There are now 1.79 billion people on Facebook. There are 320 million on Twitter. There are 400 million on Instagram.
We think these social media juggernauts will keep going, swallowing eyeballs and minds, country by country, until they run out of victims. The idea that 2 billion Facebook users would leave the service is ridiculous, right?
There is a slow but heavy backlash brewing against all social media on multiple fronts. Social media hurts us. Researchers at the University of Delaware discovered that social media can increase social anxiety and depression. Regular users are finding that the all-knowing algorithms used by Twitter and Facebook are hiding important news and, as evidenced by recent political changes, they make it easy to go down a rabbit hole of one’s own opinion.
Publishers and journalists are also finding out that Facebook and Twitter are awful ways to spread news and important work. The social media updraft after posting something particularly interesting is limited and fades quickly. A few thousand retweets or shares may seem great, but converting those to actual readers or turning the Tweets and comments into actual discussion is far more difficult if not impossible.
I believe we are entering a Third Age of sharing. The first age, the Newlywed Age, as it were, brought the first chat rooms and webcams. Sites like Jennicam and Julie & Julia allowed writers to bare their souls to faceless audiences and result was a wave of emotional and highly personal content that led to services like Tumblr and WordPress. This era is characterized by users baring it all at all costs. It was expository and kind of kinky.
Fast forward a few years and the first social networks grew out of these high-bandwidth services. Myspace and Friendster were popular and, thanks to tech-savvy students, Facebook and Twitter rose to prominence. Why did they grow? Because they were easy to use and they didn’t cost much time or money to create. Vine and Instagram grew popular because you didn’t need a film crew or nice camera to become a visual artist. Facebook is social shorthand, allowing you to create an online personality out of a few cryptic comments.
This era, the Social Era, brought about an ethos of quick, dirty, and careless. In fact we now volunteer massive amounts of personal information willingly. That’s about to change.
Social media is also no longer a safe place. The things we post there have real-world consequences. Whereas the web was once a broadcast medium it is now a two-way or many-to-many medium. Our errant Twitter thoughts can make us targets and we often don’t know we’re being watched. Entire wars can break out online that have real-world consequences—see Pizzagate—and hoaxes flit through the memetic bloodstream like cancer, breaking down our defenses. The fake news phenomenon isn’t new, but the fact that fake news gets more eyeballs than real news is disastrous.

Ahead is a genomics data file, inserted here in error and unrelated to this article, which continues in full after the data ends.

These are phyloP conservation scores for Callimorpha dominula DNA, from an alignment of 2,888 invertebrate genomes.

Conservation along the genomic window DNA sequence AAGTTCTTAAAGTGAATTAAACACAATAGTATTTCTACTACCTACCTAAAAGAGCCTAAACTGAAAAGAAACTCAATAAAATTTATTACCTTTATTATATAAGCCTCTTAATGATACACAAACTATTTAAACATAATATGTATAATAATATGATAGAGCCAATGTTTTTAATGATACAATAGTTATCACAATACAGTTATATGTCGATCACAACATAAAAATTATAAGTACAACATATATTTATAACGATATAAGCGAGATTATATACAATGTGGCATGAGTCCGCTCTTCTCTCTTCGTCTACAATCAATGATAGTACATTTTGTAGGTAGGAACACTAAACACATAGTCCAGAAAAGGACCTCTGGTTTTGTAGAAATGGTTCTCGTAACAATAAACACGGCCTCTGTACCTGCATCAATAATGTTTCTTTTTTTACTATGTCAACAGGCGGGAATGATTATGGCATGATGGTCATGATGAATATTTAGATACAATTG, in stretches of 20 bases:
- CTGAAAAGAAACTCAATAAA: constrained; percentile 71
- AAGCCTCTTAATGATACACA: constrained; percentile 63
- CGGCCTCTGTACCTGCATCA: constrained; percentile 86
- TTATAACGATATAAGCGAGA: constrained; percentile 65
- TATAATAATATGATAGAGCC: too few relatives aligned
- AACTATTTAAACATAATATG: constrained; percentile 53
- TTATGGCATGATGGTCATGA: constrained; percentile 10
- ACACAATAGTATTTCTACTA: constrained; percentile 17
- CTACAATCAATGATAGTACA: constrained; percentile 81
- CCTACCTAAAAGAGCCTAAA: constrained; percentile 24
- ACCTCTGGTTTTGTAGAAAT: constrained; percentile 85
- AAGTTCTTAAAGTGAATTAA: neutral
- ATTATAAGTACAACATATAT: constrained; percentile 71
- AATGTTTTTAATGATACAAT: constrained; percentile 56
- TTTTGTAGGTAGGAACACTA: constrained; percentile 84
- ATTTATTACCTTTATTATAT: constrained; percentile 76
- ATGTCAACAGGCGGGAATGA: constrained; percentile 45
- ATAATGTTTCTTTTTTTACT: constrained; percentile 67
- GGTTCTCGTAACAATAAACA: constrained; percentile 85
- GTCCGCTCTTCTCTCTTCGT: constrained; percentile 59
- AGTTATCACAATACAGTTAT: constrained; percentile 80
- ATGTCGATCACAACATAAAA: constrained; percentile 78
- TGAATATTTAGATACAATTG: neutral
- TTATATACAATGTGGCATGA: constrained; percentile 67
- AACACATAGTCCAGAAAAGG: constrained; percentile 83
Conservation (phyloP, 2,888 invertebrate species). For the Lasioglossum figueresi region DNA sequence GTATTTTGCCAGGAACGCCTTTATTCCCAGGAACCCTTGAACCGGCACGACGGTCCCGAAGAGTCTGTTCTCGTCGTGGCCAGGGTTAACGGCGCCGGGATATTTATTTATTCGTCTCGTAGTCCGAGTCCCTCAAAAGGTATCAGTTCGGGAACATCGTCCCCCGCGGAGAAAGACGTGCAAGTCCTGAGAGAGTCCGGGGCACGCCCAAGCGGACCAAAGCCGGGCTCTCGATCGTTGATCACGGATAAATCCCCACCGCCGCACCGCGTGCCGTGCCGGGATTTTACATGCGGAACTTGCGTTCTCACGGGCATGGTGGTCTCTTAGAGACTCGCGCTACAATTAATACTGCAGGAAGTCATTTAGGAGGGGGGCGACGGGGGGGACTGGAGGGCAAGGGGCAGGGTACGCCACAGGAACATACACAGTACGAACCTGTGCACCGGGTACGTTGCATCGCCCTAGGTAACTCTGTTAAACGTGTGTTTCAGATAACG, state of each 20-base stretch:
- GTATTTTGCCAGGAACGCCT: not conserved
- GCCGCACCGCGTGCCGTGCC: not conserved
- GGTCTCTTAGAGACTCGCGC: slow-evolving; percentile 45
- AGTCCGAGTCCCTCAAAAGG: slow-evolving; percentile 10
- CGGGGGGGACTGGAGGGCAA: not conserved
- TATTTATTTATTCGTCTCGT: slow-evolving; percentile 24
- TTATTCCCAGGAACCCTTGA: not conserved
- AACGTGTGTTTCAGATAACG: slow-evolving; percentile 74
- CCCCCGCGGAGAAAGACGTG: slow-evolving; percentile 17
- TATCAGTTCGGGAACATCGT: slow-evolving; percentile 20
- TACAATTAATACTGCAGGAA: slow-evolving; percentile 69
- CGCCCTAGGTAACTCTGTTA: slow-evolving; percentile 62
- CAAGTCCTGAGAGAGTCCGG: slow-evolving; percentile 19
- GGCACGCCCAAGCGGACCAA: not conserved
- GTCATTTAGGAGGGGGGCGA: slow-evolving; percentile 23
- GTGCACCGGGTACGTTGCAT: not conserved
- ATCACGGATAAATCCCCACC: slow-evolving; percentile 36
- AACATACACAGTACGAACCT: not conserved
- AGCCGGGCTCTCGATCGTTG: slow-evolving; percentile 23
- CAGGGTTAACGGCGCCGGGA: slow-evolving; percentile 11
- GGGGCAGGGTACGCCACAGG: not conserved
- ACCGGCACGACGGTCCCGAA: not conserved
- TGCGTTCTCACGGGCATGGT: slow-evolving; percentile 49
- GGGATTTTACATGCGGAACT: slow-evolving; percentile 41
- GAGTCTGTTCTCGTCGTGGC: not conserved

We’re nearly at the Age of Privacy. Services like Snapchat and Telegram revel in their security and ability destroy messages as they’re sent. End-to-end encryption is more exciting than photo filters and the next big move in social media will allow us unmediated and secure access to our friends, family, and fans. While it’s hard to imagine how these sorts of things would work, you can look to blockchain technology and encryption for ideas on how the next news site, book, or media project will be distributed. We will pay a small amount to each other to gain a moment of attention, to pay for an article read, or to simply support an artist working in her medium. Further, there will be no middleman, no Apple or Google or Facebook to take their cut. The next Age could be as free and open as the original internet and secure by design.
If you don’t think Facebook can end up a graveyard, I have some stock in Myspace I can sell you. And if you don’t think the sort of micropayment and micro attention economy I’m describing can work, we need only point to the rise of the internet. What we do know for certain, however, is that the next revolution in social media is the most important. It is the rise of the individual in control of her own arguably important online existence and it is the social media that finally allows us to stay quiet.
John Biggs is a writer and entrepreneur. His latest book is “Marie Antoinette’s Watch: Adultery, Larceny & Perpetual Motion” and he is working on a new project, WalkTo.co.